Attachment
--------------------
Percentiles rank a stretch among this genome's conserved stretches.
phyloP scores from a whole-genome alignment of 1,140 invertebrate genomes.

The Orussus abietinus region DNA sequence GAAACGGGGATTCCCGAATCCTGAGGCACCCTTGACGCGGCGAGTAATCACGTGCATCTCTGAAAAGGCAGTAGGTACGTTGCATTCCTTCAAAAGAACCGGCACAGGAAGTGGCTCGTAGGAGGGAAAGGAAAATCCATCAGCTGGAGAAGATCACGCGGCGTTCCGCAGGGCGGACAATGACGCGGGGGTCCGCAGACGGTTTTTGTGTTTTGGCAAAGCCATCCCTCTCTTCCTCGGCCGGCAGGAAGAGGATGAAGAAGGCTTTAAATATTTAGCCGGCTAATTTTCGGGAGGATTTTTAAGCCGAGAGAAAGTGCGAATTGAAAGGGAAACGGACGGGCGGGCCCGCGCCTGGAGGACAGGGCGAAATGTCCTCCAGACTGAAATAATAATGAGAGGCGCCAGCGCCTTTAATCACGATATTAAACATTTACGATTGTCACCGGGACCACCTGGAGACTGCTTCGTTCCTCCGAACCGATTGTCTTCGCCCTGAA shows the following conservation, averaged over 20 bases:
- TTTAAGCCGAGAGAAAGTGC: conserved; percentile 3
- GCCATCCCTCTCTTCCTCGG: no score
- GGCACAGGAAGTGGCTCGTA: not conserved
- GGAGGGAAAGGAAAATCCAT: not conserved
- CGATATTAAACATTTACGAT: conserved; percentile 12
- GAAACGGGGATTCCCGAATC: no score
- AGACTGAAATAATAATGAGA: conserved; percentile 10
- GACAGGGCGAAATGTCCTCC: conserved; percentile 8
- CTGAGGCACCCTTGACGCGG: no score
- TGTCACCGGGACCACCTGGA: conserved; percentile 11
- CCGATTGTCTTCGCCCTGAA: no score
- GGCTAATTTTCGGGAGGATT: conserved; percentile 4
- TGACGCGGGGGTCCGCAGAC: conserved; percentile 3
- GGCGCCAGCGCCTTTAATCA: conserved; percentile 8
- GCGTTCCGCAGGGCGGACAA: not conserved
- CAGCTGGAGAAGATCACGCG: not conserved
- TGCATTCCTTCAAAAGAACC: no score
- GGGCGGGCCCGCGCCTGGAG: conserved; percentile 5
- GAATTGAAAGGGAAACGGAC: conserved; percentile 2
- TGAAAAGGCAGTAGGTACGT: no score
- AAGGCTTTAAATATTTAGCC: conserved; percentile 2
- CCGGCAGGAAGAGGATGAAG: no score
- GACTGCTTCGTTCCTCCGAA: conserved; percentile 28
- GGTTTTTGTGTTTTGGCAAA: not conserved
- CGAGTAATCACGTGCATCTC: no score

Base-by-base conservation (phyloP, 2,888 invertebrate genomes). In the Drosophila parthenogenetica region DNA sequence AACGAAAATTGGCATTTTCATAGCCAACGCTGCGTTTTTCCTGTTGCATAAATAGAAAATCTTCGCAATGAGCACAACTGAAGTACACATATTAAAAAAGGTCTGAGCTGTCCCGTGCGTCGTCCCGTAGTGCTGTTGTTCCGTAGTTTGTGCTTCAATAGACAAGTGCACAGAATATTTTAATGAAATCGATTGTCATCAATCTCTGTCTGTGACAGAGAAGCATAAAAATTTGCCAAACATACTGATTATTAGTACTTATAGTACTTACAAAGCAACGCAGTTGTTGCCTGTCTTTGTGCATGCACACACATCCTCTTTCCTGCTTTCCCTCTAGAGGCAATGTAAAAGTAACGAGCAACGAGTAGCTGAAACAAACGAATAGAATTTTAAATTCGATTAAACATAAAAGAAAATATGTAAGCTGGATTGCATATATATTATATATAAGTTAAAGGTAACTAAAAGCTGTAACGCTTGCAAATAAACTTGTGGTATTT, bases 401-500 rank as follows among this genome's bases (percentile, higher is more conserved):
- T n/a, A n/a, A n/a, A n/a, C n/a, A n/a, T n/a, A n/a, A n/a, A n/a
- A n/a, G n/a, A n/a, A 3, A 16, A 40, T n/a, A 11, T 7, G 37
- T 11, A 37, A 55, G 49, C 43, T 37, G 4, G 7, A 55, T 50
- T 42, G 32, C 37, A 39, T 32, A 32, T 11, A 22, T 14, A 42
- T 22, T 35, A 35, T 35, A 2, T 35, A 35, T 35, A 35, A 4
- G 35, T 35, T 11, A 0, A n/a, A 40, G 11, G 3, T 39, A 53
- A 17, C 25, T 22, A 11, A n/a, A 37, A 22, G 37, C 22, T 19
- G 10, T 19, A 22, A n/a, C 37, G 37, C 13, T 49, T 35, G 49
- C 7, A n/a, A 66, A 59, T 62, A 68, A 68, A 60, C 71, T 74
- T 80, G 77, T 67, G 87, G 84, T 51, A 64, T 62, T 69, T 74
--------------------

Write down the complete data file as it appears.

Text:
Percentiles rank a stretch among this genome's conserved stretches.
phyloP scores from a whole-genome alignment of 1,140 invertebrate genomes.

The Orussus abietinus region DNA sequence GAAACGGGGATTCCCGAATCCTGAGGCACCCTTGACGCGGCGAGTAATCACGTGCATCTCTGAAAAGGCAGTAGGTACGTTGCATTCCTTCAAAAGAACCGGCACAGGAAGTGGCTCGTAGGAGGGAAAGGAAAATCCATCAGCTGGAGAAGATCACGCGGCGTTCCGCAGGGCGGACAATGACGCGGGGGTCCGCAGACGGTTTTTGTGTTTTGGCAAAGCCATCCCTCTCTTCCTCGGCCGGCAGGAAGAGGATGAAGAAGGCTTTAAATATTTAGCCGGCTAATTTTCGGGAGGATTTTTAAGCCGAGAGAAAGTGCGAATTGAAAGGGAAACGGACGGGCGGGCCCGCGCCTGGAGGACAGGGCGAAATGTCCTCCAGACTGAAATAATAATGAGAGGCGCCAGCGCCTTTAATCACGATATTAAACATTTACGATTGTCACCGGGACCACCTGGAGACTGCTTCGTTCCTCCGAACCGATTGTCTTCGCCCTGAA shows the following conservation, averaged over 20 bases:
- TTTAAGCCGAGAGAAAGTGC: conserved; percentile 3
- GCCATCCCTCTCTTCCTCGG: no score
- GGCACAGGAAGTGGCTCGTA: not conserved
- GGAGGGAAAGGAAAATCCAT: not conserved
- CGATATTAAACATTTACGAT: conserved; percentile 12
- GAAACGGGGATTCCCGAATC: no score
- AGACTGAAATAATAATGAGA: conserved; percentile 10
- GACAGGGCGAAATGTCCTCC: conserved; percentile 8
- CTGAGGCACCCTTGACGCGG: no score
- TGTCACCGGGACCACCTGGA: conserved; percentile 11
- CCGATTGTCTTCGCCCTGAA: no score
- GGCTAATTTTCGGGAGGATT: conserved; percentile 4
- TGACGCGGGGGTCCGCAGAC: conserved; percentile 3
- GGCGCCAGCGCCTTTAATCA: conserved; percentile 8
- GCGTTCCGCAGGGCGGACAA: not conserved
- CAGCTGGAGAAGATCACGCG: not conserved
- TGCATTCCTTCAAAAGAACC: no score
- GGGCGGGCCCGCGCCTGGAG: conserved; percentile 5
- GAATTGAAAGGGAAACGGAC: conserved; percentile 2
- TGAAAAGGCAGTAGGTACGT: no score
- AAGGCTTTAAATATTTAGCC: conserved; percentile 2
- CCGGCAGGAAGAGGATGAAG: no score
- GACTGCTTCGTTCCTCCGAA: conserved; percentile 28
- GGTTTTTGTGTTTTGGCAAA: not conserved
- CGAGTAATCACGTGCATCTC: no score

Base-by-base conservation (phyloP, 2,888 invertebrate genomes). In the Drosophila parthenogenetica region DNA sequence AACGAAAATTGGCATTTTCATAGCCAACGCTGCGTTTTTCCTGTTGCATAAATAGAAAATCTTCGCAATGAGCACAACTGAAGTACACATATTAAAAAAGGTCTGAGCTGTCCCGTGCGTCGTCCCGTAGTGCTGTTGTTCCGTAGTTTGTGCTTCAATAGACAAGTGCACAGAATATTTTAATGAAATCGATTGTCATCAATCTCTGTCTGTGACAGAGAAGCATAAAAATTTGCCAAACATACTGATTATTAGTACTTATAGTACTTACAAAGCAACGCAGTTGTTGCCTGTCTTTGTGCATGCACACACATCCTCTTTCCTGCTTTCCCTCTAGAGGCAATGTAAAAGTAACGAGCAACGAGTAGCTGAAACAAACGAATAGAATTTTAAATTCGATTAAACATAAAAGAAAATATGTAAGCTGGATTGCATATATATTATATATAAGTTAAAGGTAACTAAAAGCTGTAACGCTTGCAAATAAACTTGTGGTATTT, bases 401-500 rank as follows among this genome's bases (percentile, higher is more conserved):
- T n/a, A n/a, A n/a, A n/a, C n/a, A n/a, T n/a, A n/a, A n/a, A n/a
- A n/a, G n/a, A n/a, A 3, A 16, A 40, T n/a, A 11, T 7, G 37
- T 11, A 37, A 55, G 49, C 43, T 37, G 4, G 7, A 55, T 50
- T 42, G 32, C 37, A 39, T 32, A 32, T 11, A 22, T 14, A 42
- T 22, T 35, A 35, T 35, A 2, T 35, A 35, T 35, A 35, A 4
- G 35, T 35, T 11, A 0, A n/a, A 40, G 11, G 3, T 39, A 53
- A 17, C 25, T 22, A 11, A n/a, A 37, A 22, G 37, C 22, T 19
- G 10, T 19, A 22, A n/a, C 37, G 37, C 13, T 49, T 35, G 49
- C 7, A n/a, A 66, A 59, T 62, A 68, A 68, A 60, C 71, T 74
- T 80, G 77, T 67, G 87, G 84, T 51, A 64, T 62, T 69, T 74